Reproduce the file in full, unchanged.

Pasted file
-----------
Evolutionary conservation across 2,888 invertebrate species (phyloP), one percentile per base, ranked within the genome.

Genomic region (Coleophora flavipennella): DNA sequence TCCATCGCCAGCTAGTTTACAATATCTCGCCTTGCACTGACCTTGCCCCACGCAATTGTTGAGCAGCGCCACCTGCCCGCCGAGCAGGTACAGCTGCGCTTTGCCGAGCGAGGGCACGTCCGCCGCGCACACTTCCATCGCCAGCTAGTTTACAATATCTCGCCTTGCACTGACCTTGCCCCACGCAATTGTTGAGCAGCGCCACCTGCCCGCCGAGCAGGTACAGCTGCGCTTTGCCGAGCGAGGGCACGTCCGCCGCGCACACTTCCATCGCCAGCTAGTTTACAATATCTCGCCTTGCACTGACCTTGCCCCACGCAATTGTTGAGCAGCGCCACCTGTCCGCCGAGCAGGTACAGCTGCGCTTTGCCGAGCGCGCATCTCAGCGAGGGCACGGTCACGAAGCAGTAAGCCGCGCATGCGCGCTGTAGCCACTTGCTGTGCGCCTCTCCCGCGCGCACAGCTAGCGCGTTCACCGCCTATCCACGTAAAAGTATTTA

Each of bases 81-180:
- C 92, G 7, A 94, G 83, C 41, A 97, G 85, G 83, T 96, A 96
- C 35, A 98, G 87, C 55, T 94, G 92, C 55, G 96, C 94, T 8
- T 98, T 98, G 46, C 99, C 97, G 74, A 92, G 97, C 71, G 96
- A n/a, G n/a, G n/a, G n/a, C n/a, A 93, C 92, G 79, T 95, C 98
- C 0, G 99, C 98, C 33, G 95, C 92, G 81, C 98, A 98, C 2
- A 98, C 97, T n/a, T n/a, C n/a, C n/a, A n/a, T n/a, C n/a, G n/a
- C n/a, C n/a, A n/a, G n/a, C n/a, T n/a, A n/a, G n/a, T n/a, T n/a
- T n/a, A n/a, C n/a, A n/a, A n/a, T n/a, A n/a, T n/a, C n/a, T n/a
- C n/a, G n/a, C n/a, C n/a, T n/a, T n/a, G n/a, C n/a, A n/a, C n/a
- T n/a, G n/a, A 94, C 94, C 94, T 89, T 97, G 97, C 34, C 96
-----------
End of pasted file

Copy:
Evolutionary conservation across 2,888 invertebrate species (phyloP), one percentile per base, ranked within the genome.

Genomic region (Coleophora flavipennella): DNA sequence TCCATCGCCAGCTAGTTTACAATATCTCGCCTTGCACTGACCTTGCCCCACGCAATTGTTGAGCAGCGCCACCTGCCCGCCGAGCAGGTACAGCTGCGCTTTGCCGAGCGAGGGCACGTCCGCCGCGCACACTTCCATCGCCAGCTAGTTTACAATATCTCGCCTTGCACTGACCTTGCCCCACGCAATTGTTGAGCAGCGCCACCTGCCCGCCGAGCAGGTACAGCTGCGCTTTGCCGAGCGAGGGCACGTCCGCCGCGCACACTTCCATCGCCAGCTAGTTTACAATATCTCGCCTTGCACTGACCTTGCCCCACGCAATTGTTGAGCAGCGCCACCTGTCCGCCGAGCAGGTACAGCTGCGCTTTGCCGAGCGCGCATCTCAGCGAGGGCACGGTCACGAAGCAGTAAGCCGCGCATGCGCGCTGTAGCCACTTGCTGTGCGCCTCTCCCGCGCGCACAGCTAGCGCGTTCACCGCCTATCCACGTAAAAGTATTTA

Each of bases 81-180:
- C 92, G 7, A 94, G 83, C 41, A 97, G 85, G 83, T 96, A 96
- C 35, A 98, G 87, C 55, T 94, G 92, C 55, G 96, C 94, T 8
- T 98, T 98, G 46, C 99, C 97, G 74, A 92, G 97, C 71, G 96
- A n/a, G n/a, G n/a, G n/a, C n/a, A 93, C 92, G 79, T 95, C 98
- C 0, G 99, C 98, C 33, G 95, C 92, G 81, C 98, A 98, C 2
- A 98, C 97, T n/a, T n/a, C n/a, C n/a, A n/a, T n/a, C n/a, G n/a
- C n/a, C n/a, A n/a, G n/a, C n/a, T n/a, A n/a, G n/a, T n/a, T n/a
- T n/a, A n/a, C n/a, A n/a, A n/a, T n/a, A n/a, T n/a, C n/a, T n/a
- C n/a, G n/a, C n/a, C n/a, T n/a, T n/a, G n/a, C n/a, A n/a, C n/a
- T n/a, G n/a, A 94, C 94, C 94, T 89, T 97, G 97, C 34, C 96